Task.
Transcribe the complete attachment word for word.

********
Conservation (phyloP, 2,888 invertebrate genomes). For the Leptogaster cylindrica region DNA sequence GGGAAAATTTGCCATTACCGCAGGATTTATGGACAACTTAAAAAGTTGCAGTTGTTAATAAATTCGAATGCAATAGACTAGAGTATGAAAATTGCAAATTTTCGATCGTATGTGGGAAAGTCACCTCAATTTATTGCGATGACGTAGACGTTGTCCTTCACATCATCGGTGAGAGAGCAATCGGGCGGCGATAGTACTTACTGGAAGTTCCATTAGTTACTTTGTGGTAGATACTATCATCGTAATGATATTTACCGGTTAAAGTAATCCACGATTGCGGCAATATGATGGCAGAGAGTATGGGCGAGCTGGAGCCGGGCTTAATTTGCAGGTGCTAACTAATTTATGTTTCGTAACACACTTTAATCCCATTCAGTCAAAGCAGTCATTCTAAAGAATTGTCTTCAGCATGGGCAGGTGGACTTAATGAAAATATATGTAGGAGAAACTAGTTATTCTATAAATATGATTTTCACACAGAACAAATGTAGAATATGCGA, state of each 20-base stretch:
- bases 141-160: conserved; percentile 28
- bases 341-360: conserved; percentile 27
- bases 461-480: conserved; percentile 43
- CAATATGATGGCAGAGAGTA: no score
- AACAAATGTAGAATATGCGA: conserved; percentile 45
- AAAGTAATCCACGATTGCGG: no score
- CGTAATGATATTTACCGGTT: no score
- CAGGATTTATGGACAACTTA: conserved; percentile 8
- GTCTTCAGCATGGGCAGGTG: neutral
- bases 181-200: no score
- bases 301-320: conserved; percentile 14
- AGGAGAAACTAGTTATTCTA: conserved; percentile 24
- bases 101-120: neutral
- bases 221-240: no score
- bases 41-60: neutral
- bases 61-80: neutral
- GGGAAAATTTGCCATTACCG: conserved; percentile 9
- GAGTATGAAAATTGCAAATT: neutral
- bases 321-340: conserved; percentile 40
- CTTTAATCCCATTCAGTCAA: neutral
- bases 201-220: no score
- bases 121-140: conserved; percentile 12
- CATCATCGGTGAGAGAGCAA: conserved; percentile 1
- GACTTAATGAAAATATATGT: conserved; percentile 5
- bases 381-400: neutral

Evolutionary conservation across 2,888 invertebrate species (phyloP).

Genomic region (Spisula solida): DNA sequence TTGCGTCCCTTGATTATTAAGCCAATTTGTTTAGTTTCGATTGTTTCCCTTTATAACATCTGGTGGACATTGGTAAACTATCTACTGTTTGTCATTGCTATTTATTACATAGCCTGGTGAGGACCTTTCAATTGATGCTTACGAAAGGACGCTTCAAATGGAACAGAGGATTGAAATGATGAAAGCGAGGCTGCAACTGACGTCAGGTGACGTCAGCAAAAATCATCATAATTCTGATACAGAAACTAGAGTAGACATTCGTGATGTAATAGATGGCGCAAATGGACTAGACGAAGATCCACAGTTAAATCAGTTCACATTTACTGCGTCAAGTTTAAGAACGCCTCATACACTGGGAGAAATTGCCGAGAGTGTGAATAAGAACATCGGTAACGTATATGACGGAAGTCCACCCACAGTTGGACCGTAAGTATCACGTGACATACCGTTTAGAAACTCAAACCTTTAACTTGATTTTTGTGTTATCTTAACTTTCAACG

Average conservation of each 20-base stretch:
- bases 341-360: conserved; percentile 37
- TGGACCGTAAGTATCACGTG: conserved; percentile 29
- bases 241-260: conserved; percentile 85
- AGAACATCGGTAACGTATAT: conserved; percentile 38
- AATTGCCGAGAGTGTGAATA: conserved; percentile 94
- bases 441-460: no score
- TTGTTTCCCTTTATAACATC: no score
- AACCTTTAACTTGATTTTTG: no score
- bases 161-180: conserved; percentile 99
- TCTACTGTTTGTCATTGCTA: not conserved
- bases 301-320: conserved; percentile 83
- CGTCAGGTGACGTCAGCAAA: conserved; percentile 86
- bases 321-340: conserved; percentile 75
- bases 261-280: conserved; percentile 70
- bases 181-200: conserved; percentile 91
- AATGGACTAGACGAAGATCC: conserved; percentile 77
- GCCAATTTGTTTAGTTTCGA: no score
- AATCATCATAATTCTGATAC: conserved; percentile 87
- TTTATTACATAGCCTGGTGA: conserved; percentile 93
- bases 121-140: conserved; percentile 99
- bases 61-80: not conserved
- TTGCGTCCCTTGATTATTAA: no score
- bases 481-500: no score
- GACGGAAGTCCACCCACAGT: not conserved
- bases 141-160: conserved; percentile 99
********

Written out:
Conservation (phyloP, 2,888 invertebrate genomes). For the Leptogaster cylindrica region DNA sequence GGGAAAATTTGCCATTACCGCAGGATTTATGGACAACTTAAAAAGTTGCAGTTGTTAATAAATTCGAATGCAATAGACTAGAGTATGAAAATTGCAAATTTTCGATCGTATGTGGGAAAGTCACCTCAATTTATTGCGATGACGTAGACGTTGTCCTTCACATCATCGGTGAGAGAGCAATCGGGCGGCGATAGTACTTACTGGAAGTTCCATTAGTTACTTTGTGGTAGATACTATCATCGTAATGATATTTACCGGTTAAAGTAATCCACGATTGCGGCAATATGATGGCAGAGAGTATGGGCGAGCTGGAGCCGGGCTTAATTTGCAGGTGCTAACTAATTTATGTTTCGTAACACACTTTAATCCCATTCAGTCAAAGCAGTCATTCTAAAGAATTGTCTTCAGCATGGGCAGGTGGACTTAATGAAAATATATGTAGGAGAAACTAGTTATTCTATAAATATGATTTTCACACAGAACAAATGTAGAATATGCGA, state of each 20-base stretch:
- bases 141-160: conserved; percentile 28
- bases 341-360: conserved; percentile 27
- bases 461-480: conserved; percentile 43
- CAATATGATGGCAGAGAGTA: no score
- AACAAATGTAGAATATGCGA: conserved; percentile 45
- AAAGTAATCCACGATTGCGG: no score
- CGTAATGATATTTACCGGTT: no score
- CAGGATTTATGGACAACTTA: conserved; percentile 8
- GTCTTCAGCATGGGCAGGTG: neutral
- bases 181-200: no score
- bases 301-320: conserved; percentile 14
- AGGAGAAACTAGTTATTCTA: conserved; percentile 24
- bases 101-120: neutral
- bases 221-240: no score
- bases 41-60: neutral
- bases 61-80: neutral
- GGGAAAATTTGCCATTACCG: conserved; percentile 9
- GAGTATGAAAATTGCAAATT: neutral
- bases 321-340: conserved; percentile 40
- CTTTAATCCCATTCAGTCAA: neutral
- bases 201-220: no score
- bases 121-140: conserved; percentile 12
- CATCATCGGTGAGAGAGCAA: conserved; percentile 1
- GACTTAATGAAAATATATGT: conserved; percentile 5
- bases 381-400: neutral

Evolutionary conservation across 2,888 invertebrate species (phyloP).

Genomic region (Spisula solida): DNA sequence TTGCGTCCCTTGATTATTAAGCCAATTTGTTTAGTTTCGATTGTTTCCCTTTATAACATCTGGTGGACATTGGTAAACTATCTACTGTTTGTCATTGCTATTTATTACATAGCCTGGTGAGGACCTTTCAATTGATGCTTACGAAAGGACGCTTCAAATGGAACAGAGGATTGAAATGATGAAAGCGAGGCTGCAACTGACGTCAGGTGACGTCAGCAAAAATCATCATAATTCTGATACAGAAACTAGAGTAGACATTCGTGATGTAATAGATGGCGCAAATGGACTAGACGAAGATCCACAGTTAAATCAGTTCACATTTACTGCGTCAAGTTTAAGAACGCCTCATACACTGGGAGAAATTGCCGAGAGTGTGAATAAGAACATCGGTAACGTATATGACGGAAGTCCACCCACAGTTGGACCGTAAGTATCACGTGACATACCGTTTAGAAACTCAAACCTTTAACTTGATTTTTGTGTTATCTTAACTTTCAACG

Average conservation of each 20-base stretch:
- bases 341-360: conserved; percentile 37
- TGGACCGTAAGTATCACGTG: conserved; percentile 29
- bases 241-260: conserved; percentile 85
- AGAACATCGGTAACGTATAT: conserved; percentile 38
- AATTGCCGAGAGTGTGAATA: conserved; percentile 94
- bases 441-460: no score
- TTGTTTCCCTTTATAACATC: no score
- AACCTTTAACTTGATTTTTG: no score
- bases 161-180: conserved; percentile 99
- TCTACTGTTTGTCATTGCTA: not conserved
- bases 301-320: conserved; percentile 83
- CGTCAGGTGACGTCAGCAAA: conserved; percentile 86
- bases 321-340: conserved; percentile 75
- bases 261-280: conserved; percentile 70
- bases 181-200: conserved; percentile 91
- AATGGACTAGACGAAGATCC: conserved; percentile 77
- GCCAATTTGTTTAGTTTCGA: no score
- AATCATCATAATTCTGATAC: conserved; percentile 87
- TTTATTACATAGCCTGGTGA: conserved; percentile 93
- bases 121-140: conserved; percentile 99
- bases 61-80: not conserved
- TTGCGTCCCTTGATTATTAA: no score
- bases 481-500: no score
- GACGGAAGTCCACCCACAGT: not conserved
- bases 141-160: conserved; percentile 99